Tonight would have been very memorable to be at in person given it’s our first game in ten months, I suppose that’ll just make it more so in another nine months when we’re presumably able to attend next season’s opener. Maybe we’ll be able to attend games later in the season, who knows – I pretty well doubt it. I’ve already given a season preview in the last blog, not so much a prediction though you could probably glean it from its tone, I pretty much agree with Derek’s division predictions though. Now that we’re at Opening Night I wanted to strike a more positive tone before the season starts though. Especially since I tried to watch the team’s final scrimmage, my attention wavered with the on-ice stuff after the first period but listening to our current radio guys Matt Loughlin and Chico Resch do their thing was a kick. God knows the last time I listened to them do a full game.

Yes there are a lot of reasons to be apprehensive about this season for Devils fans but here I wanted to focus on the positives. The ten things I’m looking most forward to with hockey’s return, not entirely in order of preference but more the order that I think about them:

1. Watching my actual team play live again for the first time in ten months, nothing more needs to be added here.

2. Our improving social media content – which on some level makes me annoyed we couldn’t have this level of coverage when the team was actually good, but listening to the podcasts every week and watching some of the online stuff including a few of the daily ‘camp recaps’ is actually a more entertaining season preview than most years just watching one or two preseason games. Supposedly there’ll be a postgame show online every night now, while I’ll probably default to watching the TV one more it’ll be a nice follow-up viewing the next day or so for certain games.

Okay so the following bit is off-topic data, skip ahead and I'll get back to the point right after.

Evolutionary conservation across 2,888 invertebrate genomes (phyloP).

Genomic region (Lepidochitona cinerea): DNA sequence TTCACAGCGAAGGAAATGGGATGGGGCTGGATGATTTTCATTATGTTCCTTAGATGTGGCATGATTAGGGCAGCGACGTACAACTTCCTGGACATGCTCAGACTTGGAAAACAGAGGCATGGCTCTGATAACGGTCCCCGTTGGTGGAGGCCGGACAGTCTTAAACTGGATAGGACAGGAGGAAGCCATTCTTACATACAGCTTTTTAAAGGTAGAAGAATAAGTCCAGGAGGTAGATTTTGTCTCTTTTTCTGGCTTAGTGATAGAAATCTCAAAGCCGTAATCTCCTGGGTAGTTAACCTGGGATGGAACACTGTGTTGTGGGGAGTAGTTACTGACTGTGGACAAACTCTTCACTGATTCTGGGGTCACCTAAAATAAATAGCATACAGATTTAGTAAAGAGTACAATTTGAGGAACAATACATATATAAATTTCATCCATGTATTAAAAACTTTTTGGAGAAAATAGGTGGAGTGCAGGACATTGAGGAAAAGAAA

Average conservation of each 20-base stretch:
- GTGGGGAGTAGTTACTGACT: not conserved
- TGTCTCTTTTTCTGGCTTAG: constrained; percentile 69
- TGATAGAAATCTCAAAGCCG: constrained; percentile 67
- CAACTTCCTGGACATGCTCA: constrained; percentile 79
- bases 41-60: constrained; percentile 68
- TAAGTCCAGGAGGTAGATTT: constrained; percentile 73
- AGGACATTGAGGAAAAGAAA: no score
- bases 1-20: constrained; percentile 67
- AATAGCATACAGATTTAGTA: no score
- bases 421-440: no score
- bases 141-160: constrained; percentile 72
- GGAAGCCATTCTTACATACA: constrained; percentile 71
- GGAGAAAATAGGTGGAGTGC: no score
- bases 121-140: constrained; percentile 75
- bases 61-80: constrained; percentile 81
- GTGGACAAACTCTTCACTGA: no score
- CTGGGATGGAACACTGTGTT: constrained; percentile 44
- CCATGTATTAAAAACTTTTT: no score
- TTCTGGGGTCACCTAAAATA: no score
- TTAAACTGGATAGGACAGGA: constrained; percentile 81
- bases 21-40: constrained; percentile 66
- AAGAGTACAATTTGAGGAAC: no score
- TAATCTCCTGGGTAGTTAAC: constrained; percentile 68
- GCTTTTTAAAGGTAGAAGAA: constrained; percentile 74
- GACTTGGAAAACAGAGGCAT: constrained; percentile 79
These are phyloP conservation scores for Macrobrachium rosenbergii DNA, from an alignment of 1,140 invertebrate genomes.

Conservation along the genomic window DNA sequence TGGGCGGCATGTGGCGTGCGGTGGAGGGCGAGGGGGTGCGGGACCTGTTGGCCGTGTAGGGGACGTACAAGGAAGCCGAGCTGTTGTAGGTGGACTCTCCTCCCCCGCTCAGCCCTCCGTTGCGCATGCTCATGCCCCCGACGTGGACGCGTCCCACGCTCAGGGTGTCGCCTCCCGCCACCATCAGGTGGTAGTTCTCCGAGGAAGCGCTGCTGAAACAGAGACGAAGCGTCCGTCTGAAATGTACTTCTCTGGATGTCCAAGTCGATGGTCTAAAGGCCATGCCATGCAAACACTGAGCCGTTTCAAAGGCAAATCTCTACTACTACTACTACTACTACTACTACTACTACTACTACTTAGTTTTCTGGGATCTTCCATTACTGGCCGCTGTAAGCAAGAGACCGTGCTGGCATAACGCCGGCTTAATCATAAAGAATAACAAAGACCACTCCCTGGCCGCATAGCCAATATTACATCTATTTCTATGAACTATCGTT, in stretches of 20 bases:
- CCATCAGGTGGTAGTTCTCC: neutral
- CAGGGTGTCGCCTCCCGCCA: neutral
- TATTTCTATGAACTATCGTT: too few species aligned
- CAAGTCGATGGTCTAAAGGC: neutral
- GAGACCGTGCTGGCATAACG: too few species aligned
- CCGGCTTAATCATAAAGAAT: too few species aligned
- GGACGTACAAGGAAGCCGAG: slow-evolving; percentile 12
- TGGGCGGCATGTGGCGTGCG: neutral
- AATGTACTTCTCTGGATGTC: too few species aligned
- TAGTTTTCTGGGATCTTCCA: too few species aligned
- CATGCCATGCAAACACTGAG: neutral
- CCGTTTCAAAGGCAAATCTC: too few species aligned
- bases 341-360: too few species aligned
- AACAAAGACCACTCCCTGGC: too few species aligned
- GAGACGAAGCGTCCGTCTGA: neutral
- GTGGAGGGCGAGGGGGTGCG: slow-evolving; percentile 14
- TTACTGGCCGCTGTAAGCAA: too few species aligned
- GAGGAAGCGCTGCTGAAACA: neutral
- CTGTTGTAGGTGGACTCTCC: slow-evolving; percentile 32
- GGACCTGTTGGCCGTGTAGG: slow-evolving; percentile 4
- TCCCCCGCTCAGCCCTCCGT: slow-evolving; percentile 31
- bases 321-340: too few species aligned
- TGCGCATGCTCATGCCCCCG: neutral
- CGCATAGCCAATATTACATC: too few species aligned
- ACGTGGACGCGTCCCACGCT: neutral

3. No matter how pessimistic you are there’s always that ‘everyone is 0-0’ anticipation and what happens if we win a game or two to start a shortened season? Yes I know it can be illusory – just look at 2018 for an example where we started the season in a dominant fashion, then crashed and burned after the first four games. Still if there’s ever a season where we could use even some illusory optimism the first few games, it’s this one.

4. Even though it’ll be different watching games this year without a crowd in the sport I’m most used to crowd interaction (since I only go to a handful of Met games a year and a Jet game once in a blue moon), seeing the TV crew again will be nice and no doubt help with the transition. Although Steve Cangialosi and Ken Daneyko aren’t prime Doc and Chico they both have their own place in the fabric of Devils lore. Cangi’s been covering the team in some capacity since I’ve started watching while Dano’s been playing or broadcasting pretty much every season since then and before.

5. Our off-ice crew is also worth watching. Erika Wachter simp jokes aside, it’ll be nice to see her host the pregame and interview players of the game after wins again. Even if this year it’ll look a little different than the traditional post-ice interview. And as much as I like Cangi and Dano, Bryce Salvador is a better analyst on and offline. He could actually coach if he wanted to, I’m selfishly glad he doesn’t want to for the time being.

6. Even though I don’t listen to the radio as much I’m definitely going to make the effort to listen to a few this year. Matt, like Steve is a longtime employee who’s covered the team since I’ve started watching so he’s definitely one of us. Of course Chico is a national treasure, a point I was reminded of listening to the scrimmage broadcast. And he isn’t gonna be around forever, as much as he’s omnipresent throughout all eras of Devils history – we’ve already dodged one attempted retirement, so we might have to be extra attentive to enjoy him while he’s still around.